About 19% of South Africans over the age of 15 smoke. This is higher than in Australia, Brazil, Canada, India, and the United States, similar to the UK, lower than in China, and much lower than in most of Europe, where about 30% of the population still smoke, or Russia, where the rate exceeds 40%. South Africa’s smoking rate is lower than the global average of 20.6%.
Despite the fact that South Africans probably deserve a little distraction from the disastrous economic slope down which the ANC is leading it, should they so choose, the smoking rate in South Africa is far from high.
Still, our government is infested with nanny-state control freaks who will do anything they can to make life miserable for the country’s remaining smokers. That includes, as we have seen, imposing an entirely unscientific prohibition on tobacco products, justified by the false claim that ‘smoking can increase your chance of getting Covid-19’. It doesn’t. (On the contrary, it is somewhat protective against contracting the disease.)
Smokers seem to be even less amenable than drinkers to public policy that tries to discourage them from smoking. During the prohibition on tobacco products, cigarettes remained easily accessible, but at dramatically higher black-market prices.
I personally witnessed a 1 350% price increase at the darkest time of the prohibition, before black market supply began to catch up with demand. By the end of the prohibition, black market prices were about twice the usual retail price. On average, prices increased by 250% during the ban.
Despite this astronomical price increase, only 9% of smokers quit during the ban, and 93% of continuing smokers purchased cigarettes despite the sales ban, according to a paper by Samantha Filby, Kirsten van der Zee, and Corné van Walbeek, of the Research Unit on the Economics of Excisable Products at the University of Cape Town School of Economics. (That these numbers don’t add up to 100% can be accounted for by an overlap involving people who bought cigarettes early in the prohibition, but later quit.)
This suggests that smokers are particularly price-insensitive, which casts doubt on the value of excise taxes as a means to discourage smokers.
In total, the government receives about R50bn from specific excise taxes. According to the aforementioned Van Walbeek, speaking to Moneyweb (paywalled), sin taxes in a normal year generate about R14bn of revenue for tobacco, R25bn to R30bn for alcohol, and R3bn to R4bn from the recently imposed sugar tax.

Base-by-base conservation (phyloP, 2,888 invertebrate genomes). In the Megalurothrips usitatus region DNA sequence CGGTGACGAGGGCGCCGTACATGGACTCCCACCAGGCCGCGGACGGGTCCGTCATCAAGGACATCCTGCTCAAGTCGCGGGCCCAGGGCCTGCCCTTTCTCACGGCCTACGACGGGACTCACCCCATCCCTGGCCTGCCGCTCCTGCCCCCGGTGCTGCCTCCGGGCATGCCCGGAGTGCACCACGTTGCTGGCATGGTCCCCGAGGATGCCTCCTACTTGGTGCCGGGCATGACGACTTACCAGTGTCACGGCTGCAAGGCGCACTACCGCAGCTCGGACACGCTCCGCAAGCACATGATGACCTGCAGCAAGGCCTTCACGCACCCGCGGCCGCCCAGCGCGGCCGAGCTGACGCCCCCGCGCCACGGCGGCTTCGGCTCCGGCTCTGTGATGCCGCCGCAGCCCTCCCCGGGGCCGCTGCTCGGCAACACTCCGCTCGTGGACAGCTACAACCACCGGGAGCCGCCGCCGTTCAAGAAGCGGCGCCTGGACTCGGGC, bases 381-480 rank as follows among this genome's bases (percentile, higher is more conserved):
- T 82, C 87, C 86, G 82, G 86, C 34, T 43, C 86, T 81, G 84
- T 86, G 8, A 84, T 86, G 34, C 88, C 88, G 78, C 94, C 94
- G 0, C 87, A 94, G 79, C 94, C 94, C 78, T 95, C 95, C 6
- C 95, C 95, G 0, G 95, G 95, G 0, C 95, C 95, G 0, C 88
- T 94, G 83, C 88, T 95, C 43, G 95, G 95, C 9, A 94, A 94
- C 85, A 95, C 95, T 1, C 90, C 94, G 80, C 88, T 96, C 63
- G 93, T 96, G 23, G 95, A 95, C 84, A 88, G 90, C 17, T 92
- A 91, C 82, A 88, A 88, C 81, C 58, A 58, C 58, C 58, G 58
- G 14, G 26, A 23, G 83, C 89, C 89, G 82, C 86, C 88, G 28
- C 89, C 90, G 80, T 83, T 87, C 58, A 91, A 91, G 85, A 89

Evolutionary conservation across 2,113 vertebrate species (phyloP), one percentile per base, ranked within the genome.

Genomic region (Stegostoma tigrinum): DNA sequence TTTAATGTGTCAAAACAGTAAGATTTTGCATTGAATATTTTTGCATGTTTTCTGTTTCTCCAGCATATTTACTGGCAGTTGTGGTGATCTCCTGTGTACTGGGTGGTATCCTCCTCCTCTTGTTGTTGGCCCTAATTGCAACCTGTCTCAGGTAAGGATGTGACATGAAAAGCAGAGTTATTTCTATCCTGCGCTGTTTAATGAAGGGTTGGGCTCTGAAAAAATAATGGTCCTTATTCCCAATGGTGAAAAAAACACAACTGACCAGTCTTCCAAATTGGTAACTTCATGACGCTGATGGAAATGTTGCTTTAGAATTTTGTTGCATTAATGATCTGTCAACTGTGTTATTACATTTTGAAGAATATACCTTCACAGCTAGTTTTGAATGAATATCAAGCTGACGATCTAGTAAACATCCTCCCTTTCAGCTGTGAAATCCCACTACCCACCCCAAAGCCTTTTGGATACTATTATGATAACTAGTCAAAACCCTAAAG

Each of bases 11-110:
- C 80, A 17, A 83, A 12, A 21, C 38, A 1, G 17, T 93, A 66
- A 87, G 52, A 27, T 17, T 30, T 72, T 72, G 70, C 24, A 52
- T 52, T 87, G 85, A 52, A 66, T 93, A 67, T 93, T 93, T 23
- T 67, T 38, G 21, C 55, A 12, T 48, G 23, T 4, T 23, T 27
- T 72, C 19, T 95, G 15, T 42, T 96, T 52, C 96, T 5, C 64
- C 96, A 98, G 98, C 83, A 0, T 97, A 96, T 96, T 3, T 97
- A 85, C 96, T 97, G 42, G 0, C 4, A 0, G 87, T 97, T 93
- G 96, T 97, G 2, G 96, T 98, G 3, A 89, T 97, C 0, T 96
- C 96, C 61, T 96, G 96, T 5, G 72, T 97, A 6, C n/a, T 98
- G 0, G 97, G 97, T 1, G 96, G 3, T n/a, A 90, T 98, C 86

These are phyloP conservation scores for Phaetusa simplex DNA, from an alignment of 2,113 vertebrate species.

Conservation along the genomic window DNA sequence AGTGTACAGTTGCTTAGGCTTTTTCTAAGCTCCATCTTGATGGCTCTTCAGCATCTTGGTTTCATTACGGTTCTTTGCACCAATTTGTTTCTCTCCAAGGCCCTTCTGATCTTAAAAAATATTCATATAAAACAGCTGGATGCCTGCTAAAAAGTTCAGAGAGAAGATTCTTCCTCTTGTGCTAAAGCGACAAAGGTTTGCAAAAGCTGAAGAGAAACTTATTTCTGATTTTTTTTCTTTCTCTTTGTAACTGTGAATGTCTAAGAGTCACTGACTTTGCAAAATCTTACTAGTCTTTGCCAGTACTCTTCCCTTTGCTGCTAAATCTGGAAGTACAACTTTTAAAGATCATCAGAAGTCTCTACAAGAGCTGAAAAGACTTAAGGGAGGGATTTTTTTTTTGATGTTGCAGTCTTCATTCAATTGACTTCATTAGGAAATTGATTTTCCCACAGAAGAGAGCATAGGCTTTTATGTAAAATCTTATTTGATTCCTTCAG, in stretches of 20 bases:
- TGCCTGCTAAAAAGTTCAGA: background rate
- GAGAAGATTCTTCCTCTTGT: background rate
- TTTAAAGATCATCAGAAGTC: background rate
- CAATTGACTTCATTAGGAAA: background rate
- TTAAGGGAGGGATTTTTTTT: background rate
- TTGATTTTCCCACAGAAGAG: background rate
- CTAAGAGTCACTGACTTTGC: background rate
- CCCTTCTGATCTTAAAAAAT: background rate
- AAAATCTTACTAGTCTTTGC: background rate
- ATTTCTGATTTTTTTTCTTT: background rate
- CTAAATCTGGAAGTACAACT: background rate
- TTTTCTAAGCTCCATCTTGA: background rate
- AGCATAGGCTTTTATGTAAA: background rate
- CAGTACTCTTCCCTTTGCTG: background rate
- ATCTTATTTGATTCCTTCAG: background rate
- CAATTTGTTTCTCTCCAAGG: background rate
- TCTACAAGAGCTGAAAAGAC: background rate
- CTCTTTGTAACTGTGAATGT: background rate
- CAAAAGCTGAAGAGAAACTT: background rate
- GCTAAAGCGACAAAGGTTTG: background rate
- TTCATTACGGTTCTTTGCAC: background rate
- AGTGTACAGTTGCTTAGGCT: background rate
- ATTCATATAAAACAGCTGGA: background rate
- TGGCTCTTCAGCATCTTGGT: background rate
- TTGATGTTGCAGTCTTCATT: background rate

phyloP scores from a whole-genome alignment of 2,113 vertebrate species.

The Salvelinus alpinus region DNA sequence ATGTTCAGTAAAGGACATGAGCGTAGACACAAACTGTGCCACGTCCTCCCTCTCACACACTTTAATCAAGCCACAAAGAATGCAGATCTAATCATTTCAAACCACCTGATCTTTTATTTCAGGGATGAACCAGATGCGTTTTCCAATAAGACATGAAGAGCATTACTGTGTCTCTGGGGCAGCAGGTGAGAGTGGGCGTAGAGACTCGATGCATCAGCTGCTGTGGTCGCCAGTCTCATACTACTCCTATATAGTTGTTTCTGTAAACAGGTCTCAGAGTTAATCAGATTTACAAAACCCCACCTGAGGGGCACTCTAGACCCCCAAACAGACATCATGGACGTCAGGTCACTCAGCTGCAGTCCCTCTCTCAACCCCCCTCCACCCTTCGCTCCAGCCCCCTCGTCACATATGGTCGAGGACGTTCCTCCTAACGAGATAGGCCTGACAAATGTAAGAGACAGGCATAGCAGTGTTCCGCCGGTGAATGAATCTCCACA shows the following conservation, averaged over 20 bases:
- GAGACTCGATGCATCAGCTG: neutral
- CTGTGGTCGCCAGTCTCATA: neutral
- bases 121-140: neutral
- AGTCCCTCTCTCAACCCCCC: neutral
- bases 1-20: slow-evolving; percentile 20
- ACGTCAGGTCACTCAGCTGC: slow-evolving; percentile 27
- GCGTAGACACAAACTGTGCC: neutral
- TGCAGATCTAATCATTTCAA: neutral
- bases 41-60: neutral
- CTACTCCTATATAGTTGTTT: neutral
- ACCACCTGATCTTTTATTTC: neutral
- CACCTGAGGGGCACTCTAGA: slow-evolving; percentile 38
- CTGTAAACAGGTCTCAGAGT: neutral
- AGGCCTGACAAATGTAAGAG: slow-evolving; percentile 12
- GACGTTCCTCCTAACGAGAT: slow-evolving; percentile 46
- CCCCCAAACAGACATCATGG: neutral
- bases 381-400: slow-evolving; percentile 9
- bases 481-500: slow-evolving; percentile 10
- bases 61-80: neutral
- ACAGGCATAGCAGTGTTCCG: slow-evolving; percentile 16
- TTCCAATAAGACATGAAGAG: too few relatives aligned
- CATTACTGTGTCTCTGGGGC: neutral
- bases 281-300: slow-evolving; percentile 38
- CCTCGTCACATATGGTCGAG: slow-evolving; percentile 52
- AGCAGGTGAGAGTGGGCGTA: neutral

This sounds like a lot, especially when the government is whining about where to find R20-odd billion to pay for vaccines, but it isn’t, really. Against the 2020 Budget (pre-Covid), that represents a mere 2.8% of the government’s total revenue.
Higher-than-expected tax paid by the mining sector alone closed the expected revenue shortfall announced in the 2020 Medium-Term Budget Policy Statement by more than R100bn, which dwarfs the contribution of sin taxes.
In total, the prohibitions on alcohol alone cost the economy between R36.3bn and R51.9bn, depending on who you believe, and cost the fiscus some R8.7bn in lost taxes.
The 19th-century economist Frédérick Bastiat once wrote a brilliant pamphlet about the seen and the unseen effects of public policy. With sin taxes, there are also seen, and unseen effects.
The obvious effects are that people pay more for the goods being taxed, and are therefore encouraged to buy less of it and that the government squeezes a little more coin from defenceless citizens.
The unseen effects, however, show up in lower revenues for retailers, bars, and restaurants. That, in turn, affects revenue further up the production chain, from manufacturing to packaging, transport and mining. It also affects rents, as well as wages and employment.
There is little data available on the impact of sin taxes on employment. A 2017 study tries to model the effect of alcohol taxes on job losses in the industries directly affected, as well as on the other industries that might be expected to benefit from the disposable income that otherwise would have been spent on alcohol. Surprisingly, it finds that there is a net employment gain, although that gain includes not only private sector employment, but also the additional government jobs created by the tax revenue.